Security in WSIT - Some new features
By ashutoshshahi on Feb 20, 2007
Its been quite some time since milestone 2 of Web Services Interoperability Technologies (WSIT) was released. We have added a number of features and bug fixes to Security module of WSIT i.e. xwss since then. Here is a list of some of the important features/fixes you can expect from the latest promoted build or the upcoming milestone 3 release:
Security path is now much faster than milestone 2. We no longer convert soap messages to DOM for signing/encryption. Security operations are now performed in a streaming fashion. In other words, security operations are performed when the message is being written to transport wire. This results in huge performance gains as message is no longer converted to DOM objects. Our initial tests suggest almost a gain of 30-40% over previous implementation.
Support for EncryptedHeaders: WSS1.1 introduced an additional element <wsse11:EncryptedHeader> for containing encrypted SOAP header blocks. We now support this for WSS1.1 messages.
What this means for a SOAP Message?
If the EncryptedParts assertion for a SOAP message contains encryption of a SOAP header e.g. an addressing header, the header is first encrypted (resulting in an EncryptedData element) and then the result is wrapped with a wsse11:EncryptedHeader element.
What are the other changes?
If the referencing security header block contains mustUnderstand, role/actor or relay attributes, those attributes and the associated values must be copied to this wsse11:EncryptedHeader element. The ReferenceList in the referencing Security Header should now refer to this wsse11:EncryptedHeader element and not to the contained EncryptedData element.
How does this help?
A SOAP node can now decide if it is required to process an encrypted SOAP header. If the mustUnderstand attribute is set to true, a SOAP node/processor now must be aware of this encrypted header and know how to decrypt and convert into original header block. It should raise a fault if it cannot decrypt the block or cannot process (or understand) the decrypted block. It was not possible with just an EncryptedData as a SOAP header.
Support for LaxTsLast Layout: LaxTsLast (LaxTimestampLast) layout feature was not functional in WSIT till milestone 2 (Refer security status notes of M2). If a timestamp was inserted, it was always on top; this is now a supported feature. By default, we always insert Timestamp at the top of Security header in Lax and Strict modes; in LaxTsFirst, it is ofcourse supposed to be at the top.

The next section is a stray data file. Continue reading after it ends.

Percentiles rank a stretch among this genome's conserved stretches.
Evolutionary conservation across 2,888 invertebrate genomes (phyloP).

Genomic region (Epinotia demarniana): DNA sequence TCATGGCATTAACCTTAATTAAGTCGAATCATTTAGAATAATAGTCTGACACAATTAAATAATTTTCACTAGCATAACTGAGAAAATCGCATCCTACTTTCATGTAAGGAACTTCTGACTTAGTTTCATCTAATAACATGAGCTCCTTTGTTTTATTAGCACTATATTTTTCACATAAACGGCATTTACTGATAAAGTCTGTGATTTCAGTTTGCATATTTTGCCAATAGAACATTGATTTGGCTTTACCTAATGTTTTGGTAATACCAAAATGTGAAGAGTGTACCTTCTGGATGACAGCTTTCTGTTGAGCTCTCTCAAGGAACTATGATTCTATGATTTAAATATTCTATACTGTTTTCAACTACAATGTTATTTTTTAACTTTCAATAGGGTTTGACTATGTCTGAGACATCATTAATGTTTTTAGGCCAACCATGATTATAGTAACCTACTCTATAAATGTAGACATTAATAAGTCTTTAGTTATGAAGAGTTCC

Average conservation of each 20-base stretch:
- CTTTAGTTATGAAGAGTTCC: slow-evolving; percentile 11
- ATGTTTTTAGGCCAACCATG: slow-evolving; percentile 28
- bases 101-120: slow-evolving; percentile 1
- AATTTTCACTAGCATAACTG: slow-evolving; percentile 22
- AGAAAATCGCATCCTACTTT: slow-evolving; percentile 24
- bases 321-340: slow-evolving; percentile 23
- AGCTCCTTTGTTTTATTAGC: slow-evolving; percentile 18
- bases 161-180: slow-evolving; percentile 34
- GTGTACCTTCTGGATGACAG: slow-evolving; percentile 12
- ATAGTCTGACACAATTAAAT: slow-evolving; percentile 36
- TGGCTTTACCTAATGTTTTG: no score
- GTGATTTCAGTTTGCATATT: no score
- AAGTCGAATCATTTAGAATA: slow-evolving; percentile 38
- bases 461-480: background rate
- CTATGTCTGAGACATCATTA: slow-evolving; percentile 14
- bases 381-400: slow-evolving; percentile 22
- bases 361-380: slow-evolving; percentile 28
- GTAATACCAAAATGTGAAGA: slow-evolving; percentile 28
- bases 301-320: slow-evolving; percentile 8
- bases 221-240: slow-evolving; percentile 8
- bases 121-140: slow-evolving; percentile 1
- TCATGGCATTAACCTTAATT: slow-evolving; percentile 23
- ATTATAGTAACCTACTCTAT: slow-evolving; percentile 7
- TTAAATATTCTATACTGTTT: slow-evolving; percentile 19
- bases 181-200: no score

Is timestamp as last element in security header useful?
If wsu:Timestamp is the first element in security header, we can process it first, and safely fail if the timestamp appears stale; thus avoiding much more time consuming signature and encryption operations. On the other hand some might say that we made a decision on freshness of timestamp without actually verifying signature – this is where LaxTsLast comes into picture; so that we can perform signature verification on timestamp before checking its freshness. Actually, it does not matter as had the timestamp been a tampered one, we would eventually reject it during signature verification. So, timestamp at top should be the popular choice as it provides the option of rejecting stale messages early in the processing. Note: WSIT always signs a wsu:Timestamp if it is included in the Security header.
Better Policy verification of incoming messages: Policy verification for security till Milestone 2 of WSIT was very minimal (Refer security status notes of M2) and did not work when the payload of soap message was encrypted. We now have a much better support to reject messages which do not confer to the policy of the service wsdl – e.g. some targets not being signed/encrypted, correct token inclusion policy etc. One thing we still do not check is mismatch in AlgorithmSuite values between the service policy and the policy used by the client to secure the message.
Apart from these features, we have had numerous bug fixes and feature additions. Give the latest WSIT a try, and put across your feedback to firstname.lastname@example.org.